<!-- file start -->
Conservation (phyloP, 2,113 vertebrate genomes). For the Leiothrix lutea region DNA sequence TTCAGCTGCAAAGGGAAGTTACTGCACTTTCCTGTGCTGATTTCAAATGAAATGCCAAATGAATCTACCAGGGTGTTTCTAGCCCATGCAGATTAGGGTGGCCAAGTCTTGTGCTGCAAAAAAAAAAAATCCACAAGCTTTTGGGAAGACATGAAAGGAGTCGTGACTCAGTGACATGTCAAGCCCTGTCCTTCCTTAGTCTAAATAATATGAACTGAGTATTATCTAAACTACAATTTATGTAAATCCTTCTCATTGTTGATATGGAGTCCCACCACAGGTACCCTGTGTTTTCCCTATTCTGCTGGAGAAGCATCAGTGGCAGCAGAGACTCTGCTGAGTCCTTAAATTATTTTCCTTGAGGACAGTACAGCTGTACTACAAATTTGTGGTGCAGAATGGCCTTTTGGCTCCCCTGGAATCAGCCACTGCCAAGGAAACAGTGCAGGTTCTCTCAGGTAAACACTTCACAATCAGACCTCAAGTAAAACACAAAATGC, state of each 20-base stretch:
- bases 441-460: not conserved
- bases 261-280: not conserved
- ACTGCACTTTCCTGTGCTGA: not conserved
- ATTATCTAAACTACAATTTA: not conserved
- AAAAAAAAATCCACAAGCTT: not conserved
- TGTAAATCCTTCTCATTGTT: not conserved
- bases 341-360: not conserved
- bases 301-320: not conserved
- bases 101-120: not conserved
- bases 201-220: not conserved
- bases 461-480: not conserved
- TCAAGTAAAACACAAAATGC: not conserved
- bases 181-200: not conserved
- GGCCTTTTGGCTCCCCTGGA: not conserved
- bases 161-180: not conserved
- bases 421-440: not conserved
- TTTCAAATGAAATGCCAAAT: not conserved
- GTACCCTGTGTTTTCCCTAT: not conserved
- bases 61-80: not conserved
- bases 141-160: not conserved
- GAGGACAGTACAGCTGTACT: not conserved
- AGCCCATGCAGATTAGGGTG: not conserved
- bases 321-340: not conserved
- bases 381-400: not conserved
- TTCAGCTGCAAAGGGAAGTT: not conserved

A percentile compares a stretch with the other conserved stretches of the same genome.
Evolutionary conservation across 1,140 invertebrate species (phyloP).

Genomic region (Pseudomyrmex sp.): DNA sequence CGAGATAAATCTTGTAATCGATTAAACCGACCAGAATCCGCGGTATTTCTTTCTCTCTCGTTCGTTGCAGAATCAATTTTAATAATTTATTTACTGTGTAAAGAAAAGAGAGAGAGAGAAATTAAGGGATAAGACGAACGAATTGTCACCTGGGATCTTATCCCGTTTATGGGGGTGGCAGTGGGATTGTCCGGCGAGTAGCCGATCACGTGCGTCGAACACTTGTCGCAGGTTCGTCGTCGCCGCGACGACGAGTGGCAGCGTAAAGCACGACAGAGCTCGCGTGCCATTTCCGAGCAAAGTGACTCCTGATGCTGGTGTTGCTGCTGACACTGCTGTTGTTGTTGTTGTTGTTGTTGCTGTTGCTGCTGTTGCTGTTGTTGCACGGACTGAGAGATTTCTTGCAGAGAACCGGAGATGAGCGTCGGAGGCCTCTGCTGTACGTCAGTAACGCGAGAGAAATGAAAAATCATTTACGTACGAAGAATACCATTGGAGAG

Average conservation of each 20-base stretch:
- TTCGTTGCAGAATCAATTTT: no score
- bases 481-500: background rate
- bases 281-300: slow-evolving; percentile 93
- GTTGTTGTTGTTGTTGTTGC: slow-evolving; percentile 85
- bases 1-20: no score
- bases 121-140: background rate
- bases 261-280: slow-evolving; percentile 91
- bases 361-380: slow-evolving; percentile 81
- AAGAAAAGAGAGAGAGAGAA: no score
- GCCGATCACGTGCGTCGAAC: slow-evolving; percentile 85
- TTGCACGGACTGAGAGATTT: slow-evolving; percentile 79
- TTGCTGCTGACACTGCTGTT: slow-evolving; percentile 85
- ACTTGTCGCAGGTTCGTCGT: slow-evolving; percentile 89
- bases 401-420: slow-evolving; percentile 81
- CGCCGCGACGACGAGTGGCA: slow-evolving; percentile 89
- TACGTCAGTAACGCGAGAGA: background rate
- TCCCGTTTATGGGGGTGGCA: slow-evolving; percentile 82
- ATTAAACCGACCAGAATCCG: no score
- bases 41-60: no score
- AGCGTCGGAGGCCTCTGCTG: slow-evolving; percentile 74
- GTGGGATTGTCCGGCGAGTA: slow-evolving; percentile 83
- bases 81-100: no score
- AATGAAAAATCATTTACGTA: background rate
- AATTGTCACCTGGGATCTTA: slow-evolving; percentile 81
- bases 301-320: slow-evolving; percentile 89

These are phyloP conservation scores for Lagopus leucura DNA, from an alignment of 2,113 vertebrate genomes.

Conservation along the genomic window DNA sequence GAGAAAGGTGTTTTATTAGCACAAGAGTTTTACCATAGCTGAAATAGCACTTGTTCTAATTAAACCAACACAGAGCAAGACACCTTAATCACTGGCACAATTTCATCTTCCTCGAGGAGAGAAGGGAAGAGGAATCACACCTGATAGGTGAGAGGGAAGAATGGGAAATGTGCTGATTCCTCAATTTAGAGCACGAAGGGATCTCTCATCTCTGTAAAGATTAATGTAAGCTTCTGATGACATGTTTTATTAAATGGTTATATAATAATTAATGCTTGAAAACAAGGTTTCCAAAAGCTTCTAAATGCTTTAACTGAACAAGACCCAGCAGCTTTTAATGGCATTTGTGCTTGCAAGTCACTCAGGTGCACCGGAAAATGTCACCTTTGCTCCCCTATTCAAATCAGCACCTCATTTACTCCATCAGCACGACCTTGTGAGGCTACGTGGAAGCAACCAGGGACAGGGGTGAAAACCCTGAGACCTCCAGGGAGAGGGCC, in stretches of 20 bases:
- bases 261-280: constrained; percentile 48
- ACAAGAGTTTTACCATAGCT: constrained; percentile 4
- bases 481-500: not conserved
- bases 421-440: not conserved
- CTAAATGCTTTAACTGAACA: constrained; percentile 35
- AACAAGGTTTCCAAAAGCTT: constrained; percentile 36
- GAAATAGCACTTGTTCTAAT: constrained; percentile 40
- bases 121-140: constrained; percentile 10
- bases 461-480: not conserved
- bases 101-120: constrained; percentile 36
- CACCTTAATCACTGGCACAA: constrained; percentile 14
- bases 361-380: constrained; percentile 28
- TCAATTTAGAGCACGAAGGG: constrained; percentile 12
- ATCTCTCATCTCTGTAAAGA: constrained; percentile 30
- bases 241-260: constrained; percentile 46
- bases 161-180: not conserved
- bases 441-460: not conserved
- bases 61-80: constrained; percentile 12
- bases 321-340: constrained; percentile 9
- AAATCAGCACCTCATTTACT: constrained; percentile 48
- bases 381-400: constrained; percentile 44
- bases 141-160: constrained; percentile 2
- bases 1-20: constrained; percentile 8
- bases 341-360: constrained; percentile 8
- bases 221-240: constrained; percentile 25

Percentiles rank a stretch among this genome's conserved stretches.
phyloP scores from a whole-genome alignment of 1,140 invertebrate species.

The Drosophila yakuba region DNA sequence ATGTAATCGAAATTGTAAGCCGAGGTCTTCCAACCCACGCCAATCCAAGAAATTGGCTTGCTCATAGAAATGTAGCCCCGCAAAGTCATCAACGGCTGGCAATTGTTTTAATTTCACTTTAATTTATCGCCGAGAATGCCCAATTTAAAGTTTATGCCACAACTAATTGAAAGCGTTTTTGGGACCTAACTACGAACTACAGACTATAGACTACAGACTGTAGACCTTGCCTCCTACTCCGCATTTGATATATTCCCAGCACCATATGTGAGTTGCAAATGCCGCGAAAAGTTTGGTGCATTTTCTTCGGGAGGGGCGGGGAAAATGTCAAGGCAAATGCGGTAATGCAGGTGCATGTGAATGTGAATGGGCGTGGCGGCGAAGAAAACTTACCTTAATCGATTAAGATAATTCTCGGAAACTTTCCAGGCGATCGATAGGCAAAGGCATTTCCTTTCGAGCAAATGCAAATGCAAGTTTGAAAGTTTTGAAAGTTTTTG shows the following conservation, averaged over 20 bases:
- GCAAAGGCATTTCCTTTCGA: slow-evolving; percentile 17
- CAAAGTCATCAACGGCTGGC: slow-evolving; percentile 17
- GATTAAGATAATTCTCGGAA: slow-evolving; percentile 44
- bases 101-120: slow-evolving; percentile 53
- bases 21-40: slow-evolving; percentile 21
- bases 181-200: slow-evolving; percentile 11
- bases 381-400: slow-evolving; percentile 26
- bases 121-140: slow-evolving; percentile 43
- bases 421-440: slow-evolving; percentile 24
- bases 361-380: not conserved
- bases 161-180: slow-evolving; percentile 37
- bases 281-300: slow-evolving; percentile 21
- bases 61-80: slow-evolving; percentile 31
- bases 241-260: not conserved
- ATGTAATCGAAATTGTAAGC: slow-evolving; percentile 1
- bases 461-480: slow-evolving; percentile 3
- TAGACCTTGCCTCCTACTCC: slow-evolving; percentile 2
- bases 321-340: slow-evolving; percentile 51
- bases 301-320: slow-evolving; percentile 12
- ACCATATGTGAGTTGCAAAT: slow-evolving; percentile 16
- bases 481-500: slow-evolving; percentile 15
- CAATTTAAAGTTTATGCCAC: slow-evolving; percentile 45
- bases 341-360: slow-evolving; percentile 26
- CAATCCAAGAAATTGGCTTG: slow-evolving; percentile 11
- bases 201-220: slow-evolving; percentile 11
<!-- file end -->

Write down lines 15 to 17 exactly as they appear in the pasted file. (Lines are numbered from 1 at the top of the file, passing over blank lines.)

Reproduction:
- GGCCTTTTGGCTCCCCTGGA: not conserved
- bases 161-180: not conserved
- bases 421-440: not conserved